Cally has some advice for anyone thinking of writing a novel. 'I’m not much of a plotter,' she says. 'I tend to know the beginning and the ending and let the characters tell me how to get there. But breaking your idea into chapters can be helpful as it reduces it to manageable chunks. Try not to be over-awed by how long a novel is and set yourself little targets like “I’ll write 500 words today,” or “I’m going to keep writing until I finish this scene”. Writing is such a solitary business that joining a writing group can be helpful too. You can swap notes with other writers, encourage each other to keep going or even challenge each other to write a certain number of words by a certain date.'
Cally sees herself continuing to write short stories as well as novels, and sees advantages to both. 'With novels you’ve got more freedom, and a lot more words, to flesh out your characters,' she says. 'I get to know my characters so well when I’m writing a novel that they’re like real people to me. Because you’ve spent so much time with them you grow to care for them – which makes it much harder to throw obstacles in their path and do horrible things to them! It’s important that you find something likeable – or fascinating in the case of the ‘baddies’ – in the characters in your novels because you have to spend so much time with them. Characters in short stories are more like snap shots than fully-rounded characters, but on the plus side, with short stories you’re constantly creating new characters and dipping into their lives.
'With novels you can explore sub-plots – something you don’t have time for with short stories – and you can play with structure and point of view. With ‘Home for Christmas’ I was able to tell the story from the point of view of TWO main characters – one male, one female - and that was hugely enjoyable.
'In a novel you’re exploring a period of time in great depth. You can take your time building up to an emotional punch. With shorter fiction you’re stripping out everything extraneous to that punch and getting there faster.'
‘I’ll keep writing short stories though,' Cally says, ‘because I love writing them and because it’s so fulfilling to create something finished in a relatively short time! A lot of the ideas I have aren’t suitable for a novel – either because they don’t fit within the genre I write, or because they’re too skant to support 80,000 words – but are ideal for short stories. And I never ignore what I hope is a great idea!'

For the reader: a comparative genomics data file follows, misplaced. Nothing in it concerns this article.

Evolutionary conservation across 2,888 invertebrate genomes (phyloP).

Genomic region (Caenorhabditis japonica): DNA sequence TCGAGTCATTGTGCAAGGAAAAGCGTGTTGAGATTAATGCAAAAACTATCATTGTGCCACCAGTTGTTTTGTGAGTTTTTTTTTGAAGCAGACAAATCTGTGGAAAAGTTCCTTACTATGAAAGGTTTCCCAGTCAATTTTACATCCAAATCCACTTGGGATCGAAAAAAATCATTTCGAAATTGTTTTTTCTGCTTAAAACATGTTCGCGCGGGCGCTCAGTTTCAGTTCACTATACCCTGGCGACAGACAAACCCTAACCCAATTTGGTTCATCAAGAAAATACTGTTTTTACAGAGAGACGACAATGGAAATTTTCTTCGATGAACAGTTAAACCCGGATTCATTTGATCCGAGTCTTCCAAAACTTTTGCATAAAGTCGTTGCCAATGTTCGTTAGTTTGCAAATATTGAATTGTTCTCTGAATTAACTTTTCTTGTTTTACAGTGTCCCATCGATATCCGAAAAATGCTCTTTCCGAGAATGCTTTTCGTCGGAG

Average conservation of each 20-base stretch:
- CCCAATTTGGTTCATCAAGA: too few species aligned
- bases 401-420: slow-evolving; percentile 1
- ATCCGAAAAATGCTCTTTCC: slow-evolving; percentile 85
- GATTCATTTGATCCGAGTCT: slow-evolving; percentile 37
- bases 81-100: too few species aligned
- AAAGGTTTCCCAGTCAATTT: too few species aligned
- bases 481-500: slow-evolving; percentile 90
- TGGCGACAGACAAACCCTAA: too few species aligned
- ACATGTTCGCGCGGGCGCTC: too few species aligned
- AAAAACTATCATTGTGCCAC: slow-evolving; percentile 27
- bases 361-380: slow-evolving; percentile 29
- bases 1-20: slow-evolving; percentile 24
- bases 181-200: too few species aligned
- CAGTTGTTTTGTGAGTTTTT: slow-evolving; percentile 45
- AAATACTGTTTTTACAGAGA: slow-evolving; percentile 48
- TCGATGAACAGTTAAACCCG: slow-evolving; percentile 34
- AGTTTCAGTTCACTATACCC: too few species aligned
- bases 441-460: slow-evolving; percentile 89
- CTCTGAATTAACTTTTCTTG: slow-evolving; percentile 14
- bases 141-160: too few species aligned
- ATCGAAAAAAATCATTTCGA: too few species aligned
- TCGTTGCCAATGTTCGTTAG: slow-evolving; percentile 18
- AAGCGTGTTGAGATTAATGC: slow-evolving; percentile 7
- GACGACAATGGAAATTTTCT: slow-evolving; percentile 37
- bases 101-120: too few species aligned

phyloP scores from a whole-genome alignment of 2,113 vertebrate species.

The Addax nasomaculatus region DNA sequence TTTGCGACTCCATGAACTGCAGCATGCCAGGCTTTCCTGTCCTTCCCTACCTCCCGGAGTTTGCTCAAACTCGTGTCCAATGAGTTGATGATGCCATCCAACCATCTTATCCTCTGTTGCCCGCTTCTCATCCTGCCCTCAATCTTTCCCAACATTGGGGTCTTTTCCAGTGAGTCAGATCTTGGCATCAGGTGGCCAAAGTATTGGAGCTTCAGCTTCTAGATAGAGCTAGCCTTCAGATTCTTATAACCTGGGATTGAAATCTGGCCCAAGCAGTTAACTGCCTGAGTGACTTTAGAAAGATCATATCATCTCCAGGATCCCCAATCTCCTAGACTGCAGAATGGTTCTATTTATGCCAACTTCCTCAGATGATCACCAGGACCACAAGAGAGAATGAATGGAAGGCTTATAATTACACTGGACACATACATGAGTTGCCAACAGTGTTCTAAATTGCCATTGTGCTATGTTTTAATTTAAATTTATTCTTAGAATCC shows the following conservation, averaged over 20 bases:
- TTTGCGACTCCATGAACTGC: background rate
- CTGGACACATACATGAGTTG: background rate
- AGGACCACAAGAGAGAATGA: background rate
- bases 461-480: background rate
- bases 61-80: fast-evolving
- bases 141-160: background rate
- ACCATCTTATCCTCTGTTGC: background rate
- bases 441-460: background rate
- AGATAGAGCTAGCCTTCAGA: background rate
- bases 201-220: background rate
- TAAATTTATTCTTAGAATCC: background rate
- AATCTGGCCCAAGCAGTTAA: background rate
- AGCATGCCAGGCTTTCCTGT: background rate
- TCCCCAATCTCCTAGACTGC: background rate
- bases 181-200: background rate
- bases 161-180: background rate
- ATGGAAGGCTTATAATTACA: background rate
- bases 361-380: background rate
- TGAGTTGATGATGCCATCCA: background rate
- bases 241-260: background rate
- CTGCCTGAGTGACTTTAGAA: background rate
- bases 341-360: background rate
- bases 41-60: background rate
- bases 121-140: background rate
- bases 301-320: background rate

'Editing is very different from writing a first draft.,' Cally says. 'It’s much more logical and clinical, so it doesn’t take long before I crave the buzz I get from writing. Short stories are like a little writing fix and help break up the, sometimes tedious, editing process.'
Cally's come a long way in her writing career, and at the moment life is really hectic. 'There’s a lot to juggle,' she says. 'I have a day job, I’m promoting “Home for Christmas”, a short story anthology called ‘Tears and Laughter and Happy Ever After’ that I’m involved with and I’m putting together a synopsis for novel 3. Oh yes, and there’s another novel that I’ve been working on (20,000 words written so far) that I’ve had to put on the back burner since giving birth to my first child at the beginning of October! If the press report a huge rise in coffee sales in Bristol you’ll know why!'
Some things stand out as making all the hard work worthwhile. ‘I recently received a beautiful, sparkly copy of ‘Home for Christmas’. When I’m having a stressful day and the phone won’t stop ringing, the baby is crying, emails are clogging up my inbox or I’m struggling to edit a scene I look at that book and I’m reminded how extraordinarily lucky I am.'
Beth Prince has always loved fairytales and now, aged twenty-four, she feels like she's finally on the verge of her own happily ever after. She lives by the seaside, works in the Picturebox - a charming but rundown independent cinema - and has a boyfriend who's so debonair and charming she can't believe her luck! There's just one problem - none of her boyfriends have ever told her they love her and it doesn't look like Aiden's going to say it any time soon. Desperate to hear 'I love you' for the first time Beth takes matters into her own hands - and instantly wishes she hadn't. Just when it seems like her luck can't get any worse, bad news arrives in the devilishly handsome shape of Matt Jones. Matt is the regional director of a multiplex cinema and he's determined to get his hands on the Picturebox by Christmas. Can Beth keep her job, her man and her home or is her romantic-comedy life about to turn into a disaster movie?
Buy ‘Home for Christmas’ on Amazon.co.uk